Bolshevik Revolution 100th Anniversary Thoughts
The Bolshevik Revolution is to political change, what nuclear weapons are to warfare: the ultimate deterrent.
The question on this 100th anniversary of the Bolshevik Revolution is what happens to a society when you take violent overthrow of the government by the governed as a last resort out of the equation. How does it affect a society’s ability to respond to the inevitable changes wrought by the passage of time?
Economic, political, social pressure’s build up as decades pass. These pressures weaken and deform the political system, certainly it deforms the politicians who work in that system. What happens then?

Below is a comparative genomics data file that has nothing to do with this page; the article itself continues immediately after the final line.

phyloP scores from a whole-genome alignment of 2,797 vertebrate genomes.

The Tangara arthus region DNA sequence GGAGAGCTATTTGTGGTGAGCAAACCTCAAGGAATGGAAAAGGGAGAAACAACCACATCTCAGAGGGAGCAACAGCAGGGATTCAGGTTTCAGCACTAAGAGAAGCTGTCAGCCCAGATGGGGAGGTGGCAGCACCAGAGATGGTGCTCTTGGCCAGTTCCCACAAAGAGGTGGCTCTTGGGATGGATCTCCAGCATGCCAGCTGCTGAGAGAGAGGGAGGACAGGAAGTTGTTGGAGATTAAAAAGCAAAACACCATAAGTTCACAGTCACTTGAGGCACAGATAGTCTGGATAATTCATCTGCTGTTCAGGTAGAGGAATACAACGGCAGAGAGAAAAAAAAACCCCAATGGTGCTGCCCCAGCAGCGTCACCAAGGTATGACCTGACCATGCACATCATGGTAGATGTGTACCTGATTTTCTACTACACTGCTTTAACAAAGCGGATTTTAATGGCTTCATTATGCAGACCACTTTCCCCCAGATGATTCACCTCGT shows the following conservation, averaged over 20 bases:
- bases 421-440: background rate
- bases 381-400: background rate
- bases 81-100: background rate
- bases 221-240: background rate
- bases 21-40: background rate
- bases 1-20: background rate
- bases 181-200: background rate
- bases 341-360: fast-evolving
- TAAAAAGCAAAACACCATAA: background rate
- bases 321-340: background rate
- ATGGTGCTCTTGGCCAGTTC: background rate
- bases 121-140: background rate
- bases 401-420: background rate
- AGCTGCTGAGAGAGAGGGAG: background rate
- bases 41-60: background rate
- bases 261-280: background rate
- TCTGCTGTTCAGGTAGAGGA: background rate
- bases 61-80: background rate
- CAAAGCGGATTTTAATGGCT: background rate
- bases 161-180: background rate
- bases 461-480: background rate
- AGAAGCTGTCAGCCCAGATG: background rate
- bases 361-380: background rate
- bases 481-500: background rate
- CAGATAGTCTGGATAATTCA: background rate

To paraphrase Langston Hughes, do Generations of dreams deferred, dry up like raisins in the Sun, or fester like sores … or do they explode?
Is it even possible to hold off the explosion?
The overwhelming violence in which the Soviet Union was born and its ultimate failure, has obscured our ability to think about revolution clearly.
It is wrong to judge revolutions by whether they succeed or fail. Virtually all revolutions fail. Either they fail literally and are reversed by forces of reaction or they fail metaphorically by compromising their lofty goals. The fairest way to assess the impact of a revolution is by the fact that it happened at all. Revolutions represent tectonic shifts in society, terrible rupturings that create decisive breaks with the past.
Michael Goldfarb asks Does the Bolshevik Revolution mean there will never be another revolution in a major country like the US?